So Cules, having remembered the whole ritual, thus rendering it less potent, felt himself something of a hero. Recognising that the spell had linked his sexual feelings with the pain of death, Cules was able to defuse some of its power.

He had also uncovered a somewhat less powerful move on the part of one of his female cousins. During his most sensitive years, and while still an unwilling virgin himself, she had stood before him in a dressing gown, and under the pretext of demonstrating a rather rhythmic swimming motion, had let her gown fall open revealing her naked body.

Cules had naturally always remembered this event very clearly. But as his schooling had been rather poor on the soul binding powers of spells, he had not realised its magical influence. Of course it was a lesser spell, performed by a girl new to her pubic hair, and not realising fully her possibilities. Nevertheless it is easy to see how it could fixate the budding energies of Cules upon her lithe young body, and the mute calling into itself issuing from her maturing passions. It would have been a straight love spell were it not for the taboo placed upon cousins by the Holy Ones of yore – reverence to their power. It is at least an example of the influence great ones can have upon all time. Even the youngest child is now bound to feel it is not the thing to lust for relatives in that way.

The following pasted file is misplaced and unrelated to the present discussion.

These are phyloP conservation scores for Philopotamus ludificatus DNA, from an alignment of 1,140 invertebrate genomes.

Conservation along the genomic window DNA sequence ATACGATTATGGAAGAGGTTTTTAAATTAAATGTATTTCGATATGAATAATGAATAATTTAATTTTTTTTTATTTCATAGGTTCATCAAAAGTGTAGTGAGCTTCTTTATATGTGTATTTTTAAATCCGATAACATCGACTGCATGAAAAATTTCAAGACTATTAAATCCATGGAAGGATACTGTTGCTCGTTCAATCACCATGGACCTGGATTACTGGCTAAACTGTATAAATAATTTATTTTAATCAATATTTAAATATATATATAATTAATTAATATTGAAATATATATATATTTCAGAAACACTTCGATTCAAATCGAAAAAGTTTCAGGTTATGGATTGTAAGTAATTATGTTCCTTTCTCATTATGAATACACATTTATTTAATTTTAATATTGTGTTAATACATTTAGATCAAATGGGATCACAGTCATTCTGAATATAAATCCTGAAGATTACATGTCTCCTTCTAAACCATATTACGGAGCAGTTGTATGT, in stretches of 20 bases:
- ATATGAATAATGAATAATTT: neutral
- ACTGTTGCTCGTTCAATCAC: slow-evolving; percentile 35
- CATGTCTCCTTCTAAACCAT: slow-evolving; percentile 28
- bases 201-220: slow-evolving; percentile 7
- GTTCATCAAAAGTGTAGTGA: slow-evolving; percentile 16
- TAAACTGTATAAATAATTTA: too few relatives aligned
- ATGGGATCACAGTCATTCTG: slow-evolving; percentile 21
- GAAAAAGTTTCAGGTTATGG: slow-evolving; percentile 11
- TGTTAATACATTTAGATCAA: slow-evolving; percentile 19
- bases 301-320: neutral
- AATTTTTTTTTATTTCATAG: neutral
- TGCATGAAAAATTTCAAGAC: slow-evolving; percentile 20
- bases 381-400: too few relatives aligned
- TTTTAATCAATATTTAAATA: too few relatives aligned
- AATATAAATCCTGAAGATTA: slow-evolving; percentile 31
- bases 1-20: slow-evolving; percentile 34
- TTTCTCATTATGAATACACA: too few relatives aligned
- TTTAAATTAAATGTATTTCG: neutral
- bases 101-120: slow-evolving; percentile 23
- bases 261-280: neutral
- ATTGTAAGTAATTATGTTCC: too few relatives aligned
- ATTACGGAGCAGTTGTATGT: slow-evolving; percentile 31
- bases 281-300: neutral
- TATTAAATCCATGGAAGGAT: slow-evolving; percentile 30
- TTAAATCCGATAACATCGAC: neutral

Getting back to Culess arrival at Baker Street, his single-mindedness was most likely due to having been in the company of a friend. A friend had in fact prevailed upon Cules to accompany him home. However, on arrival at the station, Culess friend took another direction and left Cules to find his own way.